Happy Christmakkah! by Jamie
That said, hooray for Hanukkah! This is the first year that Jayda, at 2-1/2, can really join in—and begin to understand—our holiday celebrations. I have a special Crayola crayon-shaped menorah to light with her, eight presents to give to her on each of the eight nights, and a family Hanukkah dinner planned, with home-made latkes headlining the meal. I’m looking forward to it all. But I’m not looking forward to competing with Christmas.
I’m no Scrooge, and I certainly understand the appeal of Christmas; I’d be a hypocrite if I didn’t admit to that. My mother’s mother was Irish-Protestant, until she gave up her religion for my Jewish grandfather. However, she never stopped celebrating Christmas, and my own mother carried that tradition into our home. When I was growing up, we celebrated Hanukkah, but we also had a Christmas tree, left cookies for Santa on a table near the chimney, and woke up on Christmas morning to a pile of gifts. It made sense because it was a part of my mother’s upbringing, but for me, as a single Jewish mother, it doesn’t make sense anymore. There’s no reason for me to have a Christmas tree in my home, or even teach my child to believe in Santa Claus. But I fear it’s going to take a heck of a lot of work to get Jayda to understand that Hanukkah is “just as much fun” as Christmas.
A few weeks ago, Jayda pointed to a picture of Santa Claus and asked me, “Who’s that?” Moments later, she gestured to a picture of a Christmas tree and said, “What a pretty tree!” I explained to her as best I could who Santa Claus is, and why that tree was covered with decorations, and she soon lost interest. But I know that was just the beginning.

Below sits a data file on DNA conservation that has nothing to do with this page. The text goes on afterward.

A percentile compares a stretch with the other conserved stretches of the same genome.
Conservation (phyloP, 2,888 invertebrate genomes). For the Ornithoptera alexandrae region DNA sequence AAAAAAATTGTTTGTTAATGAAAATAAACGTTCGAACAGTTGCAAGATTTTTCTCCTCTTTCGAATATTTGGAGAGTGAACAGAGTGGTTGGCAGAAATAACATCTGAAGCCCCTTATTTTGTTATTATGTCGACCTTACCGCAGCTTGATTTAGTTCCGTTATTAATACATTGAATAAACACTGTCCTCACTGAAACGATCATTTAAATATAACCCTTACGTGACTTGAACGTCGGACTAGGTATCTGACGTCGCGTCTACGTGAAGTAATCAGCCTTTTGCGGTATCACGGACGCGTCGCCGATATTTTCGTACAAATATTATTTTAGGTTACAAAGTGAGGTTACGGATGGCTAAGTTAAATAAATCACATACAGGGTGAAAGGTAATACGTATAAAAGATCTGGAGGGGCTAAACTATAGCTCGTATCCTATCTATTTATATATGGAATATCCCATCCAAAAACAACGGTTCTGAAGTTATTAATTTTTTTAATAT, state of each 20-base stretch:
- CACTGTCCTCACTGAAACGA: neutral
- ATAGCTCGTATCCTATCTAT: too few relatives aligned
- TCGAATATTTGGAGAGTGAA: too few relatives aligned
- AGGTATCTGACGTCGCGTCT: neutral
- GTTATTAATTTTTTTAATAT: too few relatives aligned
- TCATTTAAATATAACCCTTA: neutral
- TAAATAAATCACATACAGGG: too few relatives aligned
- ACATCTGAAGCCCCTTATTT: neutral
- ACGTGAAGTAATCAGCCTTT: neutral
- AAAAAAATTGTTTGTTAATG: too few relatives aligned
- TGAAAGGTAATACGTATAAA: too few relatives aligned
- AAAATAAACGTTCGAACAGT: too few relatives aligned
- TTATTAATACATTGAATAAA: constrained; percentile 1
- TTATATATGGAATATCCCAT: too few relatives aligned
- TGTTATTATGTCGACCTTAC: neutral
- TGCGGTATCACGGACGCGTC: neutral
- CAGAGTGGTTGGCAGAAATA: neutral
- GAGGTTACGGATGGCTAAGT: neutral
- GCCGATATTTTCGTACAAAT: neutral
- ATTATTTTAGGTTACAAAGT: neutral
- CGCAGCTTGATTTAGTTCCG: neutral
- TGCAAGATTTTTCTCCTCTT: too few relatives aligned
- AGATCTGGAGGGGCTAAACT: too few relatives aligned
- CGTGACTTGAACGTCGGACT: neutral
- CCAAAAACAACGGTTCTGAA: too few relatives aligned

Let’s face it: We live in a Christmas-focused world. Every street in our neighborhood is filled with Christmas lights, huge fusses are made over Christmas tree lighting ceremonies, and our stores are swarming with Christmas-themed decorations, gifts, toys, and candy. True, there are Hanukkah books that I can read to Jayda, and occasionally I’m able to find a TV special airing which focuses on our holiday. This past week, I was especially thrilled to discover that at Jayda’s daycare, they had a Hanukkah unit: All week long, Jayda’s class read stories about the holiday, made crafts, and even enjoyed Hanukkah treats. But it still doesn’t compare to the Christmas craziness that will be saturating the same daycare—and everywhere else—in upcoming weeks.
Because my childhood included Christmas celebrations and I “had the best of both worlds,” I never really noticed the lack of Hanukkah hoopla around us, but I’m pretty certain my own child will. Perhaps I’m worrying needlessly, but I hate to think Jayda will feel like she’s missing out on something just because we’re Jewish. I know the best I can do is embrace our Jewish traditions, as I do, and pass my enthusiasm for them along to Jayda. Hopefully then she’ll appreciate who we are—and what our holiday means. This Hanukkah, I know Jayda will be doing plenty of celebrating, enjoying her family, and receiving lots of great gifts, and that’s a tradition no one should find reason to complain about.